If you've been keeping up on my recipes this week, you know that I've been making use of the wonderful cheeses from Queso Del Valle. I thought a dessert would be a nice way to end the week. Lulu and I had lunch at the appropriately named "Lulu's" Mexican restaurant last Sunday, and we both enjoyed a nice cup of horchata (cinnamon-flavored rice drink). I thought it would be fun to capture the rice and cinnamon flavors of the drink in an edible form.
I made cookies with queso fresco and incorporated sweetened condensed milk, horchata, almonds, rice flour and cinnamon. I didn't stop there and topped the moist cookies with cinnamon and crema Mexicana sour cream icing.
These horchata cookies turned out great and I might whip another fusion dessert before the weekend is over. How do profiteroles filled with Mexican vanilla-flavored queso fresco and crema Mexicana sour cream sound? I think it would be even more luscious if the profiteroles are drizzled with dulce leche. Mmmm...
Servings: 20 cookies
¾ cup all-purpose flour
1½ tablespoons long-grain white rice flour
⅓ teaspoon baking powder
½ teaspoon salt
4½ tablespoons unsalted butter, softened to room temperature
2½ tablespoons sweetened condensed milk
½ cup granulated sugar
2 tablespoons almond paste
¾ cup queso fresco, tightly packed
1 tablespoon horchata (or rice milk)
2 teaspoons light brown sugar
½ teaspoon cinnamon extract
2 tablespoons cream cheese, at room temperature
1 tablespoon sweetened condensed milk
1½ tablespoons crema Mexicana sour cream
⅛ teaspoon cinnamon, freshly grated
2 tablespoons coarsely chopped almonds
For the horchata mix: In a bowl, combine the cinnamon extract, rice flour, horchata drink (or rice milk) and 1½ tablespoons condensed milk. Stir well and set aside.
Making horchata flavored cookies:
Preheat the oven to 375°F.
In a bowl, cream 2½ tablespoons butter and granulated sugar. Add the egg. Mix until smooth. Add all-purpose flour and salt. Mix well. Add the crumbled queso fresco, horchata mix and almond paste. Mix until a wet cookie dough is formed.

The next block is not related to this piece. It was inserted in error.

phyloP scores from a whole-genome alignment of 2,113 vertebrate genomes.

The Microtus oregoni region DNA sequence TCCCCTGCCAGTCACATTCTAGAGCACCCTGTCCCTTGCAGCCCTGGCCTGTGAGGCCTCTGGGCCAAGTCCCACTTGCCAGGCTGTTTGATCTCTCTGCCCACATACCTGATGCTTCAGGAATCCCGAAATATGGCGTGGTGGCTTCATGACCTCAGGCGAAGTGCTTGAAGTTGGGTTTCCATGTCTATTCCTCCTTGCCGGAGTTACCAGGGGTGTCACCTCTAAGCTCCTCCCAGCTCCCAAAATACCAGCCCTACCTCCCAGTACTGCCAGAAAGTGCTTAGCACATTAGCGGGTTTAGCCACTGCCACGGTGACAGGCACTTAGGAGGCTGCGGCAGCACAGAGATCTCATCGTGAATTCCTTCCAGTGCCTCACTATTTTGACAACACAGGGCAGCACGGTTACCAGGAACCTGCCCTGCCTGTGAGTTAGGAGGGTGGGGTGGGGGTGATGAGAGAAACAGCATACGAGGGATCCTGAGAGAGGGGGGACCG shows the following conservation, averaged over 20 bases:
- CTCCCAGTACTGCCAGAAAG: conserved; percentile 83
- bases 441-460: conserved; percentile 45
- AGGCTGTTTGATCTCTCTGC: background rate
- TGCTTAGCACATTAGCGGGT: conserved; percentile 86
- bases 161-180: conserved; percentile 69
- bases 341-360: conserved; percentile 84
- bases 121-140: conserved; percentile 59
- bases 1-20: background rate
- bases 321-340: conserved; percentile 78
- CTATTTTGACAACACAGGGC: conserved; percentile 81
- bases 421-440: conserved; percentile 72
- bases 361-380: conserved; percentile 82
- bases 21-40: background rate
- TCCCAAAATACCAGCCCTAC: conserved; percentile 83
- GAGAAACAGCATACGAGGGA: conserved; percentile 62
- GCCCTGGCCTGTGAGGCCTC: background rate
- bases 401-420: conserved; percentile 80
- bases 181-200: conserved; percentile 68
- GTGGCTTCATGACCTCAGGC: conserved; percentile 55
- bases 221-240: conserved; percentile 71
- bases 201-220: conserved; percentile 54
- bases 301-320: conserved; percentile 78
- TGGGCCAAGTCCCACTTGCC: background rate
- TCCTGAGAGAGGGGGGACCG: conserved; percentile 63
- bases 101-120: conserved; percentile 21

Line a baking sheet with a silicone mat or a sheet of parchment paper. Using a measuring tablespoon, form 20 balls of cookie dough and place onto the baking sheet. Make sure to space the cookies about 2 inches apart so that they don't touch each other as they expand when they bake.
Bake the cookies for 15-17 minutes. Don't over bake them; you want them to be moist. Remove from the oven and allow to cool completely.
Layer a cooling rack on top of a baking sheet (for easy clean-up of the cinnamon icing). Transfer the cookies onto the cooling rack.
For the cinnamon icing:
In a bowl, combine 2 tablespoons cream cheese, 2 tablespoons butter, 1 tablespoon sweetened condensed milk, light brown sugar, crema Mexicana sour cream and grated cinnamon. Mix well.
Top each cookie with the cinnamon icing, sprinkle with chopped almonds and dust with a bit of cinnamon.
Serve with piña colada or horchata drink.
I used Odense brand almond paste. I love it for when I need a shortcut; it produces delicious pastries.
You can also freeze the tray of the unbaked cookies for at least one hour, then transfer the cookies into bags that you vacuum-seal and place back in the freezer. I think it's the best way to keep the same flavor without getting freezer burn. You can store them up to 2 months in the freezer for last minute surprise guests.
Rice flour adds a great texture to the cookies. You can find rice flour in most Asian stores, but I prefer grinding my own. I get a finer flour using the Nutrimill brand mill. You could also replace it with regular all-purpose flour.